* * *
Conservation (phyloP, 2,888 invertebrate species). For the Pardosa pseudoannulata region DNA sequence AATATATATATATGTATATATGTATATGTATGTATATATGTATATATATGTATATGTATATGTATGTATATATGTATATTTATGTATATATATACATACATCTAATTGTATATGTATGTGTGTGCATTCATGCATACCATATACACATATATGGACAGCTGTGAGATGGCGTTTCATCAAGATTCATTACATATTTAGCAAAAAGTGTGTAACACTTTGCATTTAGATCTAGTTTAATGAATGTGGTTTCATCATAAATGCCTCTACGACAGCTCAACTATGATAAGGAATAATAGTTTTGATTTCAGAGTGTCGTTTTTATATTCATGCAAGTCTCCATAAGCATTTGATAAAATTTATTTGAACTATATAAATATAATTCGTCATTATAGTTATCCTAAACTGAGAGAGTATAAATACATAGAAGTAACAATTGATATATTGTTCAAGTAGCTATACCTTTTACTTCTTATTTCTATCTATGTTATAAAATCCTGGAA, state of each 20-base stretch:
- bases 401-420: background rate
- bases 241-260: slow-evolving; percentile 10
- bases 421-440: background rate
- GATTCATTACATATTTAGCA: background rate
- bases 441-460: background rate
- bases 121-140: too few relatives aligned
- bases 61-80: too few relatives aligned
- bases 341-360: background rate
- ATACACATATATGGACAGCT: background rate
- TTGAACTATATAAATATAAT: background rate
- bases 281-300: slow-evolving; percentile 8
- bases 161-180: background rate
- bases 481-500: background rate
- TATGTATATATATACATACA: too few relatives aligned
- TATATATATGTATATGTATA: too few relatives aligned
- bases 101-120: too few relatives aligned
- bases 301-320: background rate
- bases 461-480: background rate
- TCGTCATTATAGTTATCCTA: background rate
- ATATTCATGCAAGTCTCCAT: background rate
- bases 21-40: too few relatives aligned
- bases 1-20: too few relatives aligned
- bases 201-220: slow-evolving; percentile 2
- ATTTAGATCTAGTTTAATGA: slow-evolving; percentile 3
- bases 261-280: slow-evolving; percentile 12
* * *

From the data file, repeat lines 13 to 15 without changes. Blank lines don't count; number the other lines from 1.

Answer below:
- bases 161-180: background rate
- bases 481-500: background rate
- TATGTATATATATACATACA: too few relatives aligned